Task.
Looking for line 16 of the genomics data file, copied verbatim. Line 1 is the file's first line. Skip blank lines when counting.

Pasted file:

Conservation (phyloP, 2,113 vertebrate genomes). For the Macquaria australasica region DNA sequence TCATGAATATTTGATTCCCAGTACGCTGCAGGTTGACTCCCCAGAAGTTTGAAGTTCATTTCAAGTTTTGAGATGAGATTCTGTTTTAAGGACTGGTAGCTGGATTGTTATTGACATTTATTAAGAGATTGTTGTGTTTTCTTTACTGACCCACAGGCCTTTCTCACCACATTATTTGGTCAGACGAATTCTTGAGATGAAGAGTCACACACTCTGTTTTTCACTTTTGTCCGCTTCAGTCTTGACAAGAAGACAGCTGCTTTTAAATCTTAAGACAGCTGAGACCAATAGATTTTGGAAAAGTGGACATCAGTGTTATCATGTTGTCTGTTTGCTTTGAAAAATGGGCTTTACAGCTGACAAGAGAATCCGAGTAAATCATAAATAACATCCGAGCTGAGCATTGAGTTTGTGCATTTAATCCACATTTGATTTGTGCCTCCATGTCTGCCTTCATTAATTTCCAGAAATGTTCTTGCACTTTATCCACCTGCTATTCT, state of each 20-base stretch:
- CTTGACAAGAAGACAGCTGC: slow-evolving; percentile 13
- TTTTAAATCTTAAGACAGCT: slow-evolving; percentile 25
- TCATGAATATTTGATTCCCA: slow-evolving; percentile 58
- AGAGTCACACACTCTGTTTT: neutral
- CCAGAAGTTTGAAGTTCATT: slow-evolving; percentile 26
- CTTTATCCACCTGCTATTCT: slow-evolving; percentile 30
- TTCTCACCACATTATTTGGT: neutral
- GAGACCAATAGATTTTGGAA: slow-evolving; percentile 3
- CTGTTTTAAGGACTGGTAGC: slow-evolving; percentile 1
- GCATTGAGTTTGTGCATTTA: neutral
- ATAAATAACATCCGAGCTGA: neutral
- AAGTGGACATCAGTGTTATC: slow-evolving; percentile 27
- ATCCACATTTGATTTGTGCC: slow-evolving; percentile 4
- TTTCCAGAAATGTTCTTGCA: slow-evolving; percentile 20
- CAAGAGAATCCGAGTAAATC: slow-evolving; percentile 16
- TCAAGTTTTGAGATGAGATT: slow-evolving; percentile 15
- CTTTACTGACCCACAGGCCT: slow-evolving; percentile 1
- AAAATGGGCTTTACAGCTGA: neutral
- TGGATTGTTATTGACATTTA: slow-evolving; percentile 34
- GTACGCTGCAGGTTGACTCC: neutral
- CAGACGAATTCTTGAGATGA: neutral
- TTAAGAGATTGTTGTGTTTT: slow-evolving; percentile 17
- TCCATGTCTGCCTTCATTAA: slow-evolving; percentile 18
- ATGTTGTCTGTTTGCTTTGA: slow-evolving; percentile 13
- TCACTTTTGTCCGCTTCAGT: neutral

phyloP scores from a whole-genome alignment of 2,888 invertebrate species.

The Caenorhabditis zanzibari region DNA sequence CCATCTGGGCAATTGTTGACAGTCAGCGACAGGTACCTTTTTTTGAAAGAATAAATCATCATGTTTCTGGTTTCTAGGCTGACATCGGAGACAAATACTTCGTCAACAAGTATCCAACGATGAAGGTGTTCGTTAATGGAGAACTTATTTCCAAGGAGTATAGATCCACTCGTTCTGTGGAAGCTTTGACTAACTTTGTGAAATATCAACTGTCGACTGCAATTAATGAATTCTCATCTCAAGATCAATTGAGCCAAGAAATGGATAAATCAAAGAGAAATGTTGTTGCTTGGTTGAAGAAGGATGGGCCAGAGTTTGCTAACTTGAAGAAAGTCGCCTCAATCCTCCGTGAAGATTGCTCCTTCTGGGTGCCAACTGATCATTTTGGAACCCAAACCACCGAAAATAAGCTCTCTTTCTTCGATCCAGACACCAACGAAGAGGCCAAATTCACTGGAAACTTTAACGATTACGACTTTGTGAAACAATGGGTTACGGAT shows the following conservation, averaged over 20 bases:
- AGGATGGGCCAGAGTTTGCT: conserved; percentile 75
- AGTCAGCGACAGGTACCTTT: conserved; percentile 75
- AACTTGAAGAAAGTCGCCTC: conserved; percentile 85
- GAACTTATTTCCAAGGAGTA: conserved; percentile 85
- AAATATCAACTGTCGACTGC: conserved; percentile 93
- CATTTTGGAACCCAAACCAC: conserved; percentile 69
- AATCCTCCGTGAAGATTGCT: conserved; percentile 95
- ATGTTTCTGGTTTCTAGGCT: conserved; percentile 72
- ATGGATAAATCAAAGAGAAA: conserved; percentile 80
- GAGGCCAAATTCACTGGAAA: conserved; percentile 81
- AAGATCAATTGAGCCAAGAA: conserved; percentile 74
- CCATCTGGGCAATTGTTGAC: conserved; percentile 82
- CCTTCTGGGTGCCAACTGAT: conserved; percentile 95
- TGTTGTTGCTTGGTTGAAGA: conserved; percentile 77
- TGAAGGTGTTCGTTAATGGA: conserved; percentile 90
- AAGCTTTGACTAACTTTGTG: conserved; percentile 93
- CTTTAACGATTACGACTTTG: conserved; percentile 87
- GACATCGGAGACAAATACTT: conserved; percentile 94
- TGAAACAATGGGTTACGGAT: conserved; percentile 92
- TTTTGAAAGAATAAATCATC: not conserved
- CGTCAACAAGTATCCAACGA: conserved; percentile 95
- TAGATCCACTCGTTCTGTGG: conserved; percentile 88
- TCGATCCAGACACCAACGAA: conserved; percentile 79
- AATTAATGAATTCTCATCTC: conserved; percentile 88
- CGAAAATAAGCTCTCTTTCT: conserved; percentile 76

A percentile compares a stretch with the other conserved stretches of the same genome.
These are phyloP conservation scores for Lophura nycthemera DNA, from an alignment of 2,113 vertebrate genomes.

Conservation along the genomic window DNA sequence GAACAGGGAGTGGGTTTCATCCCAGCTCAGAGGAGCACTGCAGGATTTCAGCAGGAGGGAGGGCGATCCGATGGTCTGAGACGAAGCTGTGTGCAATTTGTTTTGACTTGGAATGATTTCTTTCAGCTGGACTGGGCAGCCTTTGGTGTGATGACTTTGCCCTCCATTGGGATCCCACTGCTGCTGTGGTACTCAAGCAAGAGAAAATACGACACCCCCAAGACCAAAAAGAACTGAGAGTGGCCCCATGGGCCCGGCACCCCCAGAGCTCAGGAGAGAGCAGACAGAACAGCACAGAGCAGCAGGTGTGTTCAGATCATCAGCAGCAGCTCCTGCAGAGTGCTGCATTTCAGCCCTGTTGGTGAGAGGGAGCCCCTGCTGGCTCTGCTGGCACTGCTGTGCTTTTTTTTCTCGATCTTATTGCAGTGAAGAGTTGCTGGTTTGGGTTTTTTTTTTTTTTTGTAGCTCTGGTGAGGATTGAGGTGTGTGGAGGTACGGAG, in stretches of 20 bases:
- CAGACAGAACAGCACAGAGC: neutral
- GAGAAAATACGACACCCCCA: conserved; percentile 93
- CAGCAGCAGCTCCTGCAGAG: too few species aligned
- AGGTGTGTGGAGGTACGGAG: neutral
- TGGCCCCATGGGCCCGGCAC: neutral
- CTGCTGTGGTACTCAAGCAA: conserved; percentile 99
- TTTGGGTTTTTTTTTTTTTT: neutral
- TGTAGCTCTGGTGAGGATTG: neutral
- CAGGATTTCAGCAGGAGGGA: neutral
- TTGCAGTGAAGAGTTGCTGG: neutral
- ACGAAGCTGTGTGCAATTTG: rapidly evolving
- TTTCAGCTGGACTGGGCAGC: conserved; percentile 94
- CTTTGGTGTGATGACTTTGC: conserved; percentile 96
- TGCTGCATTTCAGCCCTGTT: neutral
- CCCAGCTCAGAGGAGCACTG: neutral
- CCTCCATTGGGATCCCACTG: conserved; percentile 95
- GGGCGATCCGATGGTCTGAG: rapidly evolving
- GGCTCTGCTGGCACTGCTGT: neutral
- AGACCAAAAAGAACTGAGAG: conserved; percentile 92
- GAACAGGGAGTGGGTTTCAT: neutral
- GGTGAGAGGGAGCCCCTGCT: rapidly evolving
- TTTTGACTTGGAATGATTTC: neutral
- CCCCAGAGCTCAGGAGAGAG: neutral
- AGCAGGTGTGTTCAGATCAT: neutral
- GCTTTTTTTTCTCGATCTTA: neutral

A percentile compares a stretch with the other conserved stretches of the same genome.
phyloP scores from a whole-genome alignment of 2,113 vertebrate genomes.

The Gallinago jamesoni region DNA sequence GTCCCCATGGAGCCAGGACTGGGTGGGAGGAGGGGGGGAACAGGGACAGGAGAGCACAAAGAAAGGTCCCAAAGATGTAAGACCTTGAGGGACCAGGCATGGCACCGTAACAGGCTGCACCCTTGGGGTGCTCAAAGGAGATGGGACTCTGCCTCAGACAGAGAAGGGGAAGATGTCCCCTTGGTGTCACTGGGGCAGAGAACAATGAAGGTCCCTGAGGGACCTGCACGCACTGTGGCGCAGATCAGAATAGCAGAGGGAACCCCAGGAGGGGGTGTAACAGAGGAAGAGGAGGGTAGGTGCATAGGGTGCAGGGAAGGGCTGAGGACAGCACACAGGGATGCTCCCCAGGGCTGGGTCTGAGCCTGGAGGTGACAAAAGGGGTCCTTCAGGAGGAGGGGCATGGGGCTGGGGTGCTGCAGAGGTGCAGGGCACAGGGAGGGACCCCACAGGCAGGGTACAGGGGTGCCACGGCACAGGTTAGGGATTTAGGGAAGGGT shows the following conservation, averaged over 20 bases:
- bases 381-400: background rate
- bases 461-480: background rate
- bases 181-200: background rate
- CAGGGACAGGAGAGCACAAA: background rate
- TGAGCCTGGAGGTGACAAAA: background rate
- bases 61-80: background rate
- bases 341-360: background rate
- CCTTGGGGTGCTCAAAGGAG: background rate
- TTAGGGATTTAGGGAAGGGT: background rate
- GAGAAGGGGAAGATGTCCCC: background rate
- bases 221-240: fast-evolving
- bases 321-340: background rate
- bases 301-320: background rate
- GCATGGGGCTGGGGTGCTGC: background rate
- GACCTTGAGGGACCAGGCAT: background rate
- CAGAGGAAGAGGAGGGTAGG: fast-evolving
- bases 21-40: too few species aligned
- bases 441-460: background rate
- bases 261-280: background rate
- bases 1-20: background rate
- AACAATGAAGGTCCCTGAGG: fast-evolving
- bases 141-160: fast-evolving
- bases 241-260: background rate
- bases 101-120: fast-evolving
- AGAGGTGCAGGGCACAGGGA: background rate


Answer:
- CAAGAGAATCCGAGTAAATC: slow-evolving; percentile 16